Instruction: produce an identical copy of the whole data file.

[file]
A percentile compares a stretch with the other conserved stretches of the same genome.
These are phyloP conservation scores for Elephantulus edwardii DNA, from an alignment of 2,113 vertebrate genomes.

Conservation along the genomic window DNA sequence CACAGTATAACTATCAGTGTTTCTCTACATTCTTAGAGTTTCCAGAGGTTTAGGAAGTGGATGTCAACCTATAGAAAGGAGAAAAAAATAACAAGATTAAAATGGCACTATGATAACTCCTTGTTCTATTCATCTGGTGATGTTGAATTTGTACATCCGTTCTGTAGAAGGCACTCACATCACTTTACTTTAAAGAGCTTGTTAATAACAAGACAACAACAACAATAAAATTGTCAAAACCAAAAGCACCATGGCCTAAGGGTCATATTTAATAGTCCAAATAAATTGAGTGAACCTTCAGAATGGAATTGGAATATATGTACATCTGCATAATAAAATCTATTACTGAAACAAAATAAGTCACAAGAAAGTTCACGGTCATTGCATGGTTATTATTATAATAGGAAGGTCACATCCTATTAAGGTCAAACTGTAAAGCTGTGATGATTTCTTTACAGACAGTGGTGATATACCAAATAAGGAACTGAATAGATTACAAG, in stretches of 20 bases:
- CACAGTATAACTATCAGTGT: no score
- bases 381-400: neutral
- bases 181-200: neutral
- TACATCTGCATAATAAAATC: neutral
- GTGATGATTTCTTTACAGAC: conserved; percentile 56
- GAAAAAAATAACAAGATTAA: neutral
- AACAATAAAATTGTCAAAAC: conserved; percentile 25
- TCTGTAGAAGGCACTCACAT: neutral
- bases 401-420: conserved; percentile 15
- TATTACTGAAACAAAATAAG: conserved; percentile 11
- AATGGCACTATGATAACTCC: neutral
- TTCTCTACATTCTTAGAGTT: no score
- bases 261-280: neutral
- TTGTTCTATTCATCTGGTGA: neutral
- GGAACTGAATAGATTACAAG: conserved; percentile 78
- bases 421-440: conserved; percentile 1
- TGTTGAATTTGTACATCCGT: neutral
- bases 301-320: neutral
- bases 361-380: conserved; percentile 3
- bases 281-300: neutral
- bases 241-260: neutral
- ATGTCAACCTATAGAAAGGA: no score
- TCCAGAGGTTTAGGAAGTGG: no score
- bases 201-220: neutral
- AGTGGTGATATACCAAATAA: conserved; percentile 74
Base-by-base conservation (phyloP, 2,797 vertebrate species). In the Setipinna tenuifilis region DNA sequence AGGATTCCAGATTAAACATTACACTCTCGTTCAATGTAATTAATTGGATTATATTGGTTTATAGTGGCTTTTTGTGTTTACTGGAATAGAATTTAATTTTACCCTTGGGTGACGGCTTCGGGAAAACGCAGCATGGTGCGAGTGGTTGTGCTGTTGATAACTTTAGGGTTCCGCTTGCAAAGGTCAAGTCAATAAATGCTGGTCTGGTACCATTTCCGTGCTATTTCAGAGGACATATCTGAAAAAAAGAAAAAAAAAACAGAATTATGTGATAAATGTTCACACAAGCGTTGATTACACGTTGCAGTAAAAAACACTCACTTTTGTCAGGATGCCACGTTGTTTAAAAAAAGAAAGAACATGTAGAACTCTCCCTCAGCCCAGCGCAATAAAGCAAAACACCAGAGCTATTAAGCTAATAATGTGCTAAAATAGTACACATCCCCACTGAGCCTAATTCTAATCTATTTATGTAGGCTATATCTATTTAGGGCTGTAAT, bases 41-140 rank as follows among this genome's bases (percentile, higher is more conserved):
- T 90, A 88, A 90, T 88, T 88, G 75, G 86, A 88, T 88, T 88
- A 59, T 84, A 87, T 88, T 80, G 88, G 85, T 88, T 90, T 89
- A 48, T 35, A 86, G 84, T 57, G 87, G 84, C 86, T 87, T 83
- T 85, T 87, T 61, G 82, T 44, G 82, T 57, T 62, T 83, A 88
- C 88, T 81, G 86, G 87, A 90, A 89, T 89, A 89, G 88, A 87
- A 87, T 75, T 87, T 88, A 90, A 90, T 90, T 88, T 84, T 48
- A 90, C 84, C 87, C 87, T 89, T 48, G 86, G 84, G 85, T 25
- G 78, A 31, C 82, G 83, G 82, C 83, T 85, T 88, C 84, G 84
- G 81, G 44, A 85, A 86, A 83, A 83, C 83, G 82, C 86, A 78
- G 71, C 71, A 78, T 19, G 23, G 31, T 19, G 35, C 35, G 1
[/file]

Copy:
A percentile compares a stretch with the other conserved stretches of the same genome.
These are phyloP conservation scores for Elephantulus edwardii DNA, from an alignment of 2,113 vertebrate genomes.

Conservation along the genomic window DNA sequence CACAGTATAACTATCAGTGTTTCTCTACATTCTTAGAGTTTCCAGAGGTTTAGGAAGTGGATGTCAACCTATAGAAAGGAGAAAAAAATAACAAGATTAAAATGGCACTATGATAACTCCTTGTTCTATTCATCTGGTGATGTTGAATTTGTACATCCGTTCTGTAGAAGGCACTCACATCACTTTACTTTAAAGAGCTTGTTAATAACAAGACAACAACAACAATAAAATTGTCAAAACCAAAAGCACCATGGCCTAAGGGTCATATTTAATAGTCCAAATAAATTGAGTGAACCTTCAGAATGGAATTGGAATATATGTACATCTGCATAATAAAATCTATTACTGAAACAAAATAAGTCACAAGAAAGTTCACGGTCATTGCATGGTTATTATTATAATAGGAAGGTCACATCCTATTAAGGTCAAACTGTAAAGCTGTGATGATTTCTTTACAGACAGTGGTGATATACCAAATAAGGAACTGAATAGATTACAAG, in stretches of 20 bases:
- CACAGTATAACTATCAGTGT: no score
- bases 381-400: neutral
- bases 181-200: neutral
- TACATCTGCATAATAAAATC: neutral
- GTGATGATTTCTTTACAGAC: conserved; percentile 56
- GAAAAAAATAACAAGATTAA: neutral
- AACAATAAAATTGTCAAAAC: conserved; percentile 25
- TCTGTAGAAGGCACTCACAT: neutral
- bases 401-420: conserved; percentile 15
- TATTACTGAAACAAAATAAG: conserved; percentile 11
- AATGGCACTATGATAACTCC: neutral
- TTCTCTACATTCTTAGAGTT: no score
- bases 261-280: neutral
- TTGTTCTATTCATCTGGTGA: neutral
- GGAACTGAATAGATTACAAG: conserved; percentile 78
- bases 421-440: conserved; percentile 1
- TGTTGAATTTGTACATCCGT: neutral
- bases 301-320: neutral
- bases 361-380: conserved; percentile 3
- bases 281-300: neutral
- bases 241-260: neutral
- ATGTCAACCTATAGAAAGGA: no score
- TCCAGAGGTTTAGGAAGTGG: no score
- bases 201-220: neutral
- AGTGGTGATATACCAAATAA: conserved; percentile 74
Base-by-base conservation (phyloP, 2,797 vertebrate species). In the Setipinna tenuifilis region DNA sequence AGGATTCCAGATTAAACATTACACTCTCGTTCAATGTAATTAATTGGATTATATTGGTTTATAGTGGCTTTTTGTGTTTACTGGAATAGAATTTAATTTTACCCTTGGGTGACGGCTTCGGGAAAACGCAGCATGGTGCGAGTGGTTGTGCTGTTGATAACTTTAGGGTTCCGCTTGCAAAGGTCAAGTCAATAAATGCTGGTCTGGTACCATTTCCGTGCTATTTCAGAGGACATATCTGAAAAAAAGAAAAAAAAAACAGAATTATGTGATAAATGTTCACACAAGCGTTGATTACACGTTGCAGTAAAAAACACTCACTTTTGTCAGGATGCCACGTTGTTTAAAAAAAGAAAGAACATGTAGAACTCTCCCTCAGCCCAGCGCAATAAAGCAAAACACCAGAGCTATTAAGCTAATAATGTGCTAAAATAGTACACATCCCCACTGAGCCTAATTCTAATCTATTTATGTAGGCTATATCTATTTAGGGCTGTAAT, bases 41-140 rank as follows among this genome's bases (percentile, higher is more conserved):
- T 90, A 88, A 90, T 88, T 88, G 75, G 86, A 88, T 88, T 88
- A 59, T 84, A 87, T 88, T 80, G 88, G 85, T 88, T 90, T 89
- A 48, T 35, A 86, G 84, T 57, G 87, G 84, C 86, T 87, T 83
- T 85, T 87, T 61, G 82, T 44, G 82, T 57, T 62, T 83, A 88
- C 88, T 81, G 86, G 87, A 90, A 89, T 89, A 89, G 88, A 87
- A 87, T 75, T 87, T 88, A 90, A 90, T 90, T 88, T 84, T 48
- A 90, C 84, C 87, C 87, T 89, T 48, G 86, G 84, G 85, T 25
- G 78, A 31, C 82, G 83, G 82, C 83, T 85, T 88, C 84, G 84
- G 81, G 44, A 85, A 86, A 83, A 83, C 83, G 82, C 86, A 78
- G 71, C 71, A 78, T 19, G 23, G 31, T 19, G 35, C 35, G 1